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PNAS: Ferroptosis is a powerful way to treat cancer
PNAS: Ferroptosis is a powerful way to treat cancer. Ferroptosis is a necrotic cell death catalyzed by iron ions. It is characterized in that when the intracellular reduction system is inactivated, the phospholipid molecules containing the long chain of unsaturated fatty acids on the cell membrane or organelle membrane are destroyed by peroxide, causing the cell membrane to rupture. This form of cell death was named Ferroptosis in 2012.
Ferroptosis is tightly regulated by intracellular signaling pathways. Ferroptosis is mainly regulated by glutathione peroxidase 4 (GPX4). Once GXP4 is abnormal, it will lead to decreased cellular antioxidant capacity, accumulation of reactive oxygen species, and ultimately cell Ferroptosis.
Ferroptosis is related to Parkinson’s disease, pancreatic cancer, diabetic complications, renal failure, cardiovascular and cerebrovascular diseases and other diseases. It has been discovered that Ferroptosis can be activated or inhibited to interfere with the development of the disease. Therefore, Ferroptosis has become a recent phenomenon. Research hotspots.
As we all know, cancer cells grow vigorously and have a stronger ability to divide and reproduce, so they have a stronger demand for metabolism, but this feature also provides clues for their elimination. Gene mutations that enable cancer cells to cope with oxidative stress make them more resistant to Ferroptosis. Without these mutations, cancer cells may be very sensitive to Ferroptosis.
Cancer cells multiply fast, which greatly increases the demand for metabolism. The PI3K-AKT-mTOR pathway regulates metabolism, and this pathway is also one of the most common mutations in cancer. At the same time, cancers with mutations in the PI3K-AKT-mTOR pathway are also One of the most difficult types of cancer to treat.
Recently, the team of Professor Xuejun Jiang from the Memorial Sloan Kettering Cancer Center in the United States published a titled “Oncogenic activation of PI3K-AKT-mTOR signaling suppresses ferroptosis via SREBP-mediated lipogenesis” in the Proceedings of the National Academy of Sciences (PNAS).
The research team found that the metabolic changes often exhibited by cancer cells make them vulnerable to
The research team found that the combination of drugs that block the PI3K-AKT-mTOR pathway and drugs that induce Ferroptosis can significantly destroy and eliminate tumors due to the effects of ferroptosis, a special type of cell death.
The research team found that in in vitro cell experiments, tumor cells with mutations in the PI3K-AKT-mTOR pathway showed strong resistance to drugs that induce cell Ferroptosis.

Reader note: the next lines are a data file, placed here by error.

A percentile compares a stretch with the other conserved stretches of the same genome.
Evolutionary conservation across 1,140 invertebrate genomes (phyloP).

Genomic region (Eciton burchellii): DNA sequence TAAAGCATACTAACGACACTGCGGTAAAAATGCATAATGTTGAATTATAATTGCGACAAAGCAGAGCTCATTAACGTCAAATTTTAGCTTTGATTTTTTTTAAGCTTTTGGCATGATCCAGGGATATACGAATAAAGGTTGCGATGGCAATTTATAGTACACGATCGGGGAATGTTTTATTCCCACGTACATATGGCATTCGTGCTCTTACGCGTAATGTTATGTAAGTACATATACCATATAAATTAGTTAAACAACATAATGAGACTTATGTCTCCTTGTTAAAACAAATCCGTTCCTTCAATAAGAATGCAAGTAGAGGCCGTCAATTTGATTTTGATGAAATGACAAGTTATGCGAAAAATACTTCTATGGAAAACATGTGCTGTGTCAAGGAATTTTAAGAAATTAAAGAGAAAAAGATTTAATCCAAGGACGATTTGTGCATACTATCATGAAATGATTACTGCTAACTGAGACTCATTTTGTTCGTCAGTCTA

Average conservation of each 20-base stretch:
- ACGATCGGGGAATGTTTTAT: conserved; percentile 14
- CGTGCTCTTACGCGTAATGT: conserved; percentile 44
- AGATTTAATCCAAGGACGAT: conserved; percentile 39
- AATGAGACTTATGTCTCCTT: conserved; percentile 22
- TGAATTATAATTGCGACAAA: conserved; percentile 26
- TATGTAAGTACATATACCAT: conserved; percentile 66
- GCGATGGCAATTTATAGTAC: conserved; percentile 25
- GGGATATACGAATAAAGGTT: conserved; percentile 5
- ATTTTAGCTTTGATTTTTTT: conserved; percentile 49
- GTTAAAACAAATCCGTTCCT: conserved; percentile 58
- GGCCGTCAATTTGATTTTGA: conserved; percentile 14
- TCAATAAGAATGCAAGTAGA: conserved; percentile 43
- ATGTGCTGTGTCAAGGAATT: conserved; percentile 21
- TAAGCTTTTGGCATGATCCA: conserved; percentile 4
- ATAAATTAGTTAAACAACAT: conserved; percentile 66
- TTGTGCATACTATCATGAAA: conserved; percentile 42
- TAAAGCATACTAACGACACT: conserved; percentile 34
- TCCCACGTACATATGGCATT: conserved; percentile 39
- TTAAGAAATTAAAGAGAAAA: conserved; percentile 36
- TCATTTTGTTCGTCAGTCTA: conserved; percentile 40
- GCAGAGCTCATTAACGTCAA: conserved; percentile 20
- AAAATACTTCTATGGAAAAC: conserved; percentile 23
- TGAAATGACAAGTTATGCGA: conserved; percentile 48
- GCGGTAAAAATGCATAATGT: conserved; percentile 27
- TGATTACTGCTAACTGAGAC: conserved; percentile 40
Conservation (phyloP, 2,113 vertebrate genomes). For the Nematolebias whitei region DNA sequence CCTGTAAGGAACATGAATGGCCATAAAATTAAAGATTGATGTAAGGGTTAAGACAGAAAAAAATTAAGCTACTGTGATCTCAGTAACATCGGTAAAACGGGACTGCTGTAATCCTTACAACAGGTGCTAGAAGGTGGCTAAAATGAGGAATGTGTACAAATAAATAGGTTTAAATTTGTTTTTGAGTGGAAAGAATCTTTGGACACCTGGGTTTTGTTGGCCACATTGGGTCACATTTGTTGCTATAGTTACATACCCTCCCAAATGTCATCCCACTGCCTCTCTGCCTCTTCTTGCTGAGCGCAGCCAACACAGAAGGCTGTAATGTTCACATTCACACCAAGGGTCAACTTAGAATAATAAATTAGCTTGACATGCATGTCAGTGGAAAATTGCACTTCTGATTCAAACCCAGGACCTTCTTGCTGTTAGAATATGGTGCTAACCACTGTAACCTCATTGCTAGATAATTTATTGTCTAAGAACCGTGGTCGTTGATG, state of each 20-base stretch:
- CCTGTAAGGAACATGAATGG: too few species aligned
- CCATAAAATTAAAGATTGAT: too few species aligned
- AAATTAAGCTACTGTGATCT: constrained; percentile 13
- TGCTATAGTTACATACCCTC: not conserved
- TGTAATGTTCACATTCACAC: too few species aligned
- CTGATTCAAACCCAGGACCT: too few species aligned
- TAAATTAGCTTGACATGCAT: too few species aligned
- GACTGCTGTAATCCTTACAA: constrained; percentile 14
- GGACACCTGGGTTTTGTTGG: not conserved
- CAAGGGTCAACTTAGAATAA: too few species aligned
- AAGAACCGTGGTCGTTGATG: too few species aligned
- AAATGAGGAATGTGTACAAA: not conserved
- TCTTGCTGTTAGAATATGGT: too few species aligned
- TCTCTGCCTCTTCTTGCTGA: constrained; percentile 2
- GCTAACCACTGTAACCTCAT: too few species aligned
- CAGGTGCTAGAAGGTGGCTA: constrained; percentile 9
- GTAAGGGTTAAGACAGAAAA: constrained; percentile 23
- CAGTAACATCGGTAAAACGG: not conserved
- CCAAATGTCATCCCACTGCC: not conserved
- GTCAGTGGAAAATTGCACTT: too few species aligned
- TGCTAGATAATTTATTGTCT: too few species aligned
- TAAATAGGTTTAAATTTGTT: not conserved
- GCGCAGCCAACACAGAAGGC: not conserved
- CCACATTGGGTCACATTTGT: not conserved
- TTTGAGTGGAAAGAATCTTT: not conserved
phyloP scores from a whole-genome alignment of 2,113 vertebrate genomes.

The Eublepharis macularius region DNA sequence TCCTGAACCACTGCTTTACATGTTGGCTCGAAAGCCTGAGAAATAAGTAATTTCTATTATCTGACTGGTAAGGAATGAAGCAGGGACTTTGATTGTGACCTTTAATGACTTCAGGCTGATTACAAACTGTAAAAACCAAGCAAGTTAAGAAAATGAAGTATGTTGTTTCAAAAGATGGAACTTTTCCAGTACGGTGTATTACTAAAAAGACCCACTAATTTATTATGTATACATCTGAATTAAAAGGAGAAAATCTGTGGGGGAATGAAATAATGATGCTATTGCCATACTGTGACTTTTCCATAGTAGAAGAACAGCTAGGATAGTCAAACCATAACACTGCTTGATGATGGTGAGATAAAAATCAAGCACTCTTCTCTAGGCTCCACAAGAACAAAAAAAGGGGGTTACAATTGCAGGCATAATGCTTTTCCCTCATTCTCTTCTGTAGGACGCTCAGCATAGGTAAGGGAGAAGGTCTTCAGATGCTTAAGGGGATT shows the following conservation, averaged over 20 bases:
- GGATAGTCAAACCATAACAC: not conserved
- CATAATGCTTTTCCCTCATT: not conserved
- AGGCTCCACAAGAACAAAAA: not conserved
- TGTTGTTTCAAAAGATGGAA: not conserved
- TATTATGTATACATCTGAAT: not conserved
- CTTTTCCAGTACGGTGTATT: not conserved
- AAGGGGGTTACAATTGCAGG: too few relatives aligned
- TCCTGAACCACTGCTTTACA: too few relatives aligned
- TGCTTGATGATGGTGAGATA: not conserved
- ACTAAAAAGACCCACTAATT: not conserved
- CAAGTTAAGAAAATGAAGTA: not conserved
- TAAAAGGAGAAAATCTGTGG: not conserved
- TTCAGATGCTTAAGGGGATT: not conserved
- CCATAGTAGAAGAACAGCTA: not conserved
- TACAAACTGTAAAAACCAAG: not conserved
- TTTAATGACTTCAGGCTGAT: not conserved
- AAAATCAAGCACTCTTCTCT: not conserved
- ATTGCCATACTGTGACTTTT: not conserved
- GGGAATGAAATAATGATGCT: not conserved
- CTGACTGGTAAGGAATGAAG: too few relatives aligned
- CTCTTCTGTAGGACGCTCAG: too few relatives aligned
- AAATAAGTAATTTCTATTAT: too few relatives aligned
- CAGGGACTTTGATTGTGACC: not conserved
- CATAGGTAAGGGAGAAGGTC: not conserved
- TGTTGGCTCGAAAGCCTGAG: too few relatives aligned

Next, the research team will use a combination of drugs that block the PI3K-AKT-mTOR pathway and drugs that induce cell Ferroptosis, and these cancer cells will die.
Then, the research team conducted verification in mouse models of breast and prostate cancer that contain mutations in the PI3K-AKT-mTOR pathway. Experimental results showed that the combination of these two drugs can almost completely destroy and eliminate tumors in mice.
Faced with the results of this experiment, Professor Jiang Xuejun, the corresponding author of the study, said that this is the most significant tumor regression that has never been seen in his laboratory.
The research team further showed that the mutant PI3K-AKT-mTOR pathway can increase the activity of proteins involved in cell membrane lipid synthesis, thereby increasing cell membrane lipids and protecting cells from Ferroptosis. By blocking the PI3K-AKT-mTOR pathway, it is possible to pump down, prevent excessive synthesis of lipids, and make cells sensitive to Ferroptosis.
On July 24, 2019, Jiang Xuejun’s team and others published a paper in Nature and found that certain gene mutations in the Hippo pathway can make cells more sensitive to Ferroptosis providing a new research direction for cancer treatment through Ferroptosis.
This study by PNAS is a supplement and development to the Nature paper mentioned above. Gene mutations in many cancers are related to the sensitivity of cells to Ferroptosis. Therefore, these mutations can be used to initiate Ferroptosis, thereby killing cancer cells. It is expected to become a new and exciting cancer treatment method.
It is reported that Professor Xuejun Jiang’s team has applied for a patent related to the research, and the next step will be to test the drug combination on tumor samples from cancer patients treated at the Memorial Sloan Kettering Cancer Center.
(source:chinanet, reference only)